Roman Catholic Diocese of Springfield–Cape Girardeau

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Diocese of Springfield–Cape Girardeau
Dioecesis Campifontis–Capitis Girardeauensis
Coat of Arms - Springfield-Cape Girardeau, MO.jpg
Country United States
Territory 39 counties across Southern Missouri
Ecclesiastical province St. Louis
Area 25,719 km2 (9,930 sq mi)
- Total
- Catholics
(as of 2010)
68,217 (5.4%)
Parishes 66
Denomination Roman Catholic
Rite Roman Rite
Established August 24, 1956 (61 years ago)
Cathedral St. Agnes Cathedral (Springfield)
Co-cathedral Cathedral of St. Mary of the Annunciation (Cape Girardeau)
Patron saint Rose Philippine Duchesne, Pope Pius X
Current leadership
Pope Francis
Bishop Edward M. Rice
Emeritus Bishops John Joseph Leibrecht
Diocese of Springfield-Cape Girardeau.jpg
St. Agnes Cathedral, Springfield
Cathedral of St. Mary of the Annunciation, Cape Girardeau

The Roman Catholic Diocese of Springfield–Cape Girardeau (Latin: Dioecesis Campifontis–Capitis Girardeauensis) is a Roman Catholic diocese in Missouri. The diocese is governed by Bishop Edward M. Rice.


The diocese was formed on August 24, 1956 from the Archdiocese of St. Louis and the Diocese of Kansas City. It consists of 39 primarily rural counties in the southern third of Missouri that include the urban areas of Springfield (the diocese headquarters), Branson and Cape Girardeau.

The diocese has two cathedrals: St. Agnes Cathedral in Springfield and the Cathedral of the Annunciation in Cape Girardeau. The two cathedrals are often (mistakenly) referred to as co-cathedrals. The diocese established the Cape Girardeau cathedral as part of an eventual plan to create a separate diocese in Cape Girardeau.

In 1975, Bishop Bernard Francis Law sponsored the priests and brothers of the Congregation of the Mother Coredemptrix who arrived from Vietnam, inviting them to buy a vacant Oblates of Mary Immaculate seminary, Our Lady of the Ozarks College in Carthage, for $1, to use as their U.S. monastery and shrine to the Immaculate Heart of Mary.[1] Since 1978, the shrine has hosted an annual Marian Days celebration, the largest Roman Catholic festival in the United States.[2]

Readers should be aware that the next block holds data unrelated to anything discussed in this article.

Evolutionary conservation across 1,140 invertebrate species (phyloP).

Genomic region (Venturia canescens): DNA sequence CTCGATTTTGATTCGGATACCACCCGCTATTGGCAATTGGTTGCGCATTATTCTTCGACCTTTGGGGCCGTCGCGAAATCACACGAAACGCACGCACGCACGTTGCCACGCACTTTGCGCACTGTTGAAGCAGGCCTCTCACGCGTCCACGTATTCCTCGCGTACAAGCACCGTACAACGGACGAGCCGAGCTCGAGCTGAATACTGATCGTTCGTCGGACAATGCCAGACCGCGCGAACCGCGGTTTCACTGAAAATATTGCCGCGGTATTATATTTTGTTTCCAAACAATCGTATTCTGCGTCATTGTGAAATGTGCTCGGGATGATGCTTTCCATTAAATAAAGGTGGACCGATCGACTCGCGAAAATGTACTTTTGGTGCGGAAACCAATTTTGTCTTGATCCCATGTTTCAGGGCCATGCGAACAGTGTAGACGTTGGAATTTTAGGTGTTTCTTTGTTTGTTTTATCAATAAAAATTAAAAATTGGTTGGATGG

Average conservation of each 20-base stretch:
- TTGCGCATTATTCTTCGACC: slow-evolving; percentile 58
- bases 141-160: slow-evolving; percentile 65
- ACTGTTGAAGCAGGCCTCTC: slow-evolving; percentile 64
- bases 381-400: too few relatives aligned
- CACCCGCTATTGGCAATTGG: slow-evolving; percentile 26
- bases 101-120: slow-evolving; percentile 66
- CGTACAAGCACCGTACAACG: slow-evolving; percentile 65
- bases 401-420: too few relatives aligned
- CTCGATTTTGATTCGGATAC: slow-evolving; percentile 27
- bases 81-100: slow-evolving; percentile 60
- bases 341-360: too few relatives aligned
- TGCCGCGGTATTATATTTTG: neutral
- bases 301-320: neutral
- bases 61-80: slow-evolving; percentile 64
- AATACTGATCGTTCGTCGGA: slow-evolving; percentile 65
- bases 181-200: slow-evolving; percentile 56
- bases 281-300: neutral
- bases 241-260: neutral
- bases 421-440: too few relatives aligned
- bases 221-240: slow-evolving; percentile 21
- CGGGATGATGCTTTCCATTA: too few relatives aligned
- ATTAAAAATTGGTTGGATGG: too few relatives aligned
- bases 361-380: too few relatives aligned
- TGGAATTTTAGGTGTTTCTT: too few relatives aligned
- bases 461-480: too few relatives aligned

The diocese includes 66 parishes, 19 missions, 2 chapels, and, as of a 2003 estimate, 63,179 Catholics. The diocese has an increasing Hispanic population.

This region is mainly located in the Ozarks and Bootheel of Missouri, where Catholics make up about 5% of the total population. The religion of the Ozarks, in particular, is notably individualistic and conservative; a major Christian denomination in the region is Pentecostalism.

Each year, tens of thousands of Vietnamese American Catholics converge on Carthage, at the western end of the diocese, to participate in the Marian Days celebration.


The bishops of the diocese and their terms of service:

  1. Charles Herman Helmsing (1956–1962); appointed Bishop of Kansas City-St. Joseph
  2. Ignatius Jerome Strecker (1962–1969); appointed Archbishop of Kansas City in Kansas
  3. William Wakefield Baum (1970–1973); appointed Archbishop of Washington; Cardinal in 1976
  4. Bernard Francis Law (1973–1984); appointed Archbishop of Boston; Cardinal in 1985
  5. John Joseph Leibrecht (1984–2008); retired
  6. James Vann Johnston, Jr. (2008–2015); appointed Bishop of Kansas City-St. Joseph
  7. Edward M. Rice (2016-)

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Coordinates: 37°11′00″N 93°17′10″W / 37.18333°N 93.28611°W / 37.18333; -93.28611